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The first record of a legal transaction with local Native people was the 1646 purchase of the town of Andover. Part of the Andover agreement ensured that Roger, who may have been Pennacook, was given certain rights to live in town. Rogers Brook bears his name.

  • Mammal, Emblem, Symbol, Font

At a General Court, at Boston 6th of the 3rd m, 1646 (May 6, 1646):

Cutshamache, sagamore of the Massachusets, came into the Court, and acknowledged that for the sum of 6 pounds & a coat, which he had already received, he had sold to Mr. John Woodbridge, in behalf of the inhabitants of Cochichawick, now called Andover, all his right, interest, and privilege in the land six miles southward from the town, two miles eastward to Rowley bounds, be the same more or less, northward to Merrimack River, provided that the Indian called Roger & his company may have liberty to take alewifes in Cochichawick River, for their own eating; but if they either spoil or steal any corn or other fruit, to any considerable value, of the inhabitants there, this liberty of taking fish shall forever cease; and the said Roger is still to enjoy four acres of ground where now he plants. This purchase the Court allows of, and have granted the said land to belong to the said plantation forever, to be ordered and disposed of by them, reserving liberty to the Court to lay two miles square of their southerly bounds to any town or village that hereafter may be erected thereabouts, if so they see cause. Cutshamache acknowledged this before the magistrates, and so the Court approved thereof, and of the rest in this bill to be recorded, so as it prejudice no former grant.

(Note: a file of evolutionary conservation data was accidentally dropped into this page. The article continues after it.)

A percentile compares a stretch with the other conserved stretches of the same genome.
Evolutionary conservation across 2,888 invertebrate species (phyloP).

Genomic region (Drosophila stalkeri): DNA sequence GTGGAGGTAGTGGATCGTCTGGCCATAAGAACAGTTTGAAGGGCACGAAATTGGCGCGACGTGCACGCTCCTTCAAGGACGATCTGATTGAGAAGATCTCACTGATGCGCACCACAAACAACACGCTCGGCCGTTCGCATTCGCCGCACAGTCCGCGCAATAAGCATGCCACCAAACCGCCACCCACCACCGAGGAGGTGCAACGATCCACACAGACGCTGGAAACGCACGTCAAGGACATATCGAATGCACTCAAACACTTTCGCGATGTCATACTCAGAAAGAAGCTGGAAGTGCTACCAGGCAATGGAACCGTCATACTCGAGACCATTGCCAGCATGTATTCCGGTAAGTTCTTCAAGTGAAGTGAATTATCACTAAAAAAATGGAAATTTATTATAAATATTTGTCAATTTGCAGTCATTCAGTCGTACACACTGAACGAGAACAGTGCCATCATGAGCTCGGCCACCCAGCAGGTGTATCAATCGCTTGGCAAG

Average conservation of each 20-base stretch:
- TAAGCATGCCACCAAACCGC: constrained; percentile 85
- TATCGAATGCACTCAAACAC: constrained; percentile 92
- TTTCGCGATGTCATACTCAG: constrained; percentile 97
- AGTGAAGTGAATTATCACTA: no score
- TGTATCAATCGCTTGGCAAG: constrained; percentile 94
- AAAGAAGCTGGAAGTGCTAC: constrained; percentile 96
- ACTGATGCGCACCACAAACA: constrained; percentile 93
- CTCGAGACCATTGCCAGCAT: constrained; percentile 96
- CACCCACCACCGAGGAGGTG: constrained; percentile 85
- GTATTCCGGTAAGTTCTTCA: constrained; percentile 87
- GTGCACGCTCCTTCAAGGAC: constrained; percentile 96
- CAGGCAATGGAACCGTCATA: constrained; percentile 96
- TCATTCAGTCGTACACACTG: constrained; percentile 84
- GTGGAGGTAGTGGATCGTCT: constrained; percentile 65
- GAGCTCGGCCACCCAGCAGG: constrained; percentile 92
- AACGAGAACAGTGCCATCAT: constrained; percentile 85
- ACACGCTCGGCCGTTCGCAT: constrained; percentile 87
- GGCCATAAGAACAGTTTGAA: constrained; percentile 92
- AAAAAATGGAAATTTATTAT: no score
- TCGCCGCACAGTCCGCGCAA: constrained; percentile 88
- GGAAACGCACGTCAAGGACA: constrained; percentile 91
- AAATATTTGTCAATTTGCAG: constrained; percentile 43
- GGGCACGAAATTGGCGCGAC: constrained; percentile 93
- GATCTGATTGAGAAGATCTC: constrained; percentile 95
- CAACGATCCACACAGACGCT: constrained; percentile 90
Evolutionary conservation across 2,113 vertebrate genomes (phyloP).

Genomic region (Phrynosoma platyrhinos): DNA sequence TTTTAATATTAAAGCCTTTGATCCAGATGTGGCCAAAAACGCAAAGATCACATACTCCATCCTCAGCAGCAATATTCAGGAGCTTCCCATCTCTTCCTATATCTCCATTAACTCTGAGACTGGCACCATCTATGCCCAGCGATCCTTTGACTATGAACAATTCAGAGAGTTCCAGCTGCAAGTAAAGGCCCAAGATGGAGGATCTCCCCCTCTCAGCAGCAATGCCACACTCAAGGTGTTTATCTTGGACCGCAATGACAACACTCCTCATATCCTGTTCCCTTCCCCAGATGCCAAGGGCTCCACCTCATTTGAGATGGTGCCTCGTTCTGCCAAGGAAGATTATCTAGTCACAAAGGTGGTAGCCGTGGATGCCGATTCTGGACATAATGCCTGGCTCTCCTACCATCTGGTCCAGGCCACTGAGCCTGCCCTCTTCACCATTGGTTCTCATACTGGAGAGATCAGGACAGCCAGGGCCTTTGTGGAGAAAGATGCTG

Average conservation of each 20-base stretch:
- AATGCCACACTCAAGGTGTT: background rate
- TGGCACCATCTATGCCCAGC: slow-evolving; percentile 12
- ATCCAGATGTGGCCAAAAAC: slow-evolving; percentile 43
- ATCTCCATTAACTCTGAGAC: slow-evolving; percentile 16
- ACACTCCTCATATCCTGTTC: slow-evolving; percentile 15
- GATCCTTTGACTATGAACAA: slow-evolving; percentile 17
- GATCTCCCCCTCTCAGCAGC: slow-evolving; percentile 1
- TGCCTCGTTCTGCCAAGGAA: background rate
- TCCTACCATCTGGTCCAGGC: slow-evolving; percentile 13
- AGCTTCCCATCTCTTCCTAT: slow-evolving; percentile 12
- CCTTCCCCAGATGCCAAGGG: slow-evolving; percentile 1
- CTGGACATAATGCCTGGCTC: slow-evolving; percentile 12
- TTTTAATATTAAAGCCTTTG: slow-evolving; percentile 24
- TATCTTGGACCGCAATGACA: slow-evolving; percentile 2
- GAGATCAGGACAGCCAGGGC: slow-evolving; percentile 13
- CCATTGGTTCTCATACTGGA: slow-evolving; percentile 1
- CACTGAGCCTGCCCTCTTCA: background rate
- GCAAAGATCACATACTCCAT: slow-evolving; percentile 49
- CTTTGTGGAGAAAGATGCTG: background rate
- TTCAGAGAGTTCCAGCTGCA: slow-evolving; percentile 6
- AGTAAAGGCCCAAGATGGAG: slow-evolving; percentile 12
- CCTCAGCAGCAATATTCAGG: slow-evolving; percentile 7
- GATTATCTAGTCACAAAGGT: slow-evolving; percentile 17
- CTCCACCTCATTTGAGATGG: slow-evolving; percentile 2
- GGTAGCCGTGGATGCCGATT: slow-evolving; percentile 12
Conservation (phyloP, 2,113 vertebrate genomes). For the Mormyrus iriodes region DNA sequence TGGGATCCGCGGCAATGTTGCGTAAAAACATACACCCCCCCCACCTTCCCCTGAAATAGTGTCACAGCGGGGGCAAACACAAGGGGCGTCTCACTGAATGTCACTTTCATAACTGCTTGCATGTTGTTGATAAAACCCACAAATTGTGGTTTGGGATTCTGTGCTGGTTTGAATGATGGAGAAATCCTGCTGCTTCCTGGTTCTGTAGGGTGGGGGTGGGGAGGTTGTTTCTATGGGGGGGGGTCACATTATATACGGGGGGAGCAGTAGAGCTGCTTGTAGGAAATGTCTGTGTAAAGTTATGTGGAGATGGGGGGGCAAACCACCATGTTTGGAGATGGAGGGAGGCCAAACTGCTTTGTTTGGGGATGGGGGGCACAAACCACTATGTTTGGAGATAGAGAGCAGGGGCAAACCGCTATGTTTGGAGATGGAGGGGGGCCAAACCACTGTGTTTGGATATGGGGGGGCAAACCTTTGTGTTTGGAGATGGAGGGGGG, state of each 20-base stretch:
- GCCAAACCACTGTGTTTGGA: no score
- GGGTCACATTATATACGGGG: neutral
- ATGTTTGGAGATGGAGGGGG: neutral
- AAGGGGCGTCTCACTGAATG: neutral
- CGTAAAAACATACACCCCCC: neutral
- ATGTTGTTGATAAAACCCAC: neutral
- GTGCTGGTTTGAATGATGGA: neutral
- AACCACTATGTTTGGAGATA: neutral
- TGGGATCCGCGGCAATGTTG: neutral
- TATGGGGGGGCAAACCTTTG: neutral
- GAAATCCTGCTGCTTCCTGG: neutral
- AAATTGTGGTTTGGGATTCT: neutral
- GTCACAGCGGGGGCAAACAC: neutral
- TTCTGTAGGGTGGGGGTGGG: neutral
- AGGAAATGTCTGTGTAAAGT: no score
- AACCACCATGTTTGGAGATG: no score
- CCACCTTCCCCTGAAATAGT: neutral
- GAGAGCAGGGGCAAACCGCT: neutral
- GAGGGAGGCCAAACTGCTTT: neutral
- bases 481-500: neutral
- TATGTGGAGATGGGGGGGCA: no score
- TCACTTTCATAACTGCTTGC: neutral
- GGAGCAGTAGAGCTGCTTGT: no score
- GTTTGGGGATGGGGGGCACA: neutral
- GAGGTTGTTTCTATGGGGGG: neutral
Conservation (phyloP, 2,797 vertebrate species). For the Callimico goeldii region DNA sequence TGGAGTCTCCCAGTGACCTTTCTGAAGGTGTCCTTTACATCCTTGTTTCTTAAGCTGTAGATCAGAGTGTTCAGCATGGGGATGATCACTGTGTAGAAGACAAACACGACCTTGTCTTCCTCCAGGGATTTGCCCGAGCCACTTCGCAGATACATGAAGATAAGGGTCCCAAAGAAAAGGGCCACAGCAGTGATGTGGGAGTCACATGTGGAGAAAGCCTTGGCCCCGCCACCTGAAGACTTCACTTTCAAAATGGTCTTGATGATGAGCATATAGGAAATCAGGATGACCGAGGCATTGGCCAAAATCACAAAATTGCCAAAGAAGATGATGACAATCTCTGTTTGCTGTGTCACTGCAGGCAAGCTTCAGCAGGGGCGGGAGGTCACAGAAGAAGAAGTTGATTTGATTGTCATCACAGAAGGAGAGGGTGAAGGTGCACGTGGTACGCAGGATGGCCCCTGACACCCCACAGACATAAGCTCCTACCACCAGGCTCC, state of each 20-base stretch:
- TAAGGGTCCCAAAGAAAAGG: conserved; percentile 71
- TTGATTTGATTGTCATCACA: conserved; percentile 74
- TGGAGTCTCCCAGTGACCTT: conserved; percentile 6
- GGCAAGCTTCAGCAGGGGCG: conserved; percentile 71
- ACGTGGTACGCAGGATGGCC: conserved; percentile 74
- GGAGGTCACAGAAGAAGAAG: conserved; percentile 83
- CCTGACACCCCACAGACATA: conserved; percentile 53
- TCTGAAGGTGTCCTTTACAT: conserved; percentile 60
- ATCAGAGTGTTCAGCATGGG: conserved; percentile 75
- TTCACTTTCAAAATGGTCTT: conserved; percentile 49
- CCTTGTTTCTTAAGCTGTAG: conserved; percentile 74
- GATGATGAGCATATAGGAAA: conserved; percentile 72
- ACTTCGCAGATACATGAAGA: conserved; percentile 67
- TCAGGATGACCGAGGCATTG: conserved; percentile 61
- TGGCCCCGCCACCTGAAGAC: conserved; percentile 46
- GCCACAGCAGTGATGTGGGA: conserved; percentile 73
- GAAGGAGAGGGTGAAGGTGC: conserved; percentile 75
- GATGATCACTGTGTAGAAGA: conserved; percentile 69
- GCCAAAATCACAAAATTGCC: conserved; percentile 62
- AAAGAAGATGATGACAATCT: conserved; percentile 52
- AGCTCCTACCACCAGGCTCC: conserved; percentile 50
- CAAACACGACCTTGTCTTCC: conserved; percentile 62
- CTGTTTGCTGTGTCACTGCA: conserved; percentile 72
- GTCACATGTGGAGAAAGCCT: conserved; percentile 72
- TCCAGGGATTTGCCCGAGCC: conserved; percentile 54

Cutshamache appears frequently in the seventeenth century records of the English colony in Massachusetts. Most notably, perhaps, is his involvement in selling a large portion of Andover, North Andover, and Lawrence to John Woodbridge sometime in the early 1640s.

Bailey, Sarah Loring. Historical Sketches of Andover (comprising the present towns of North Andover and Andover). Boston: Houghton Mifflin and Co., 1880.

O’Brien, Jean M. Firsting and Lasting: Writing Indians out of Existence in New England. Minneapolis: University of Minnesota Press, 2010.

Stewart-Smith, David. "The Pennacook Indians and the New England Frontier, circa 1604 - 1733." PhD dissertation, Union Institute, Cincinnati OH., 1998.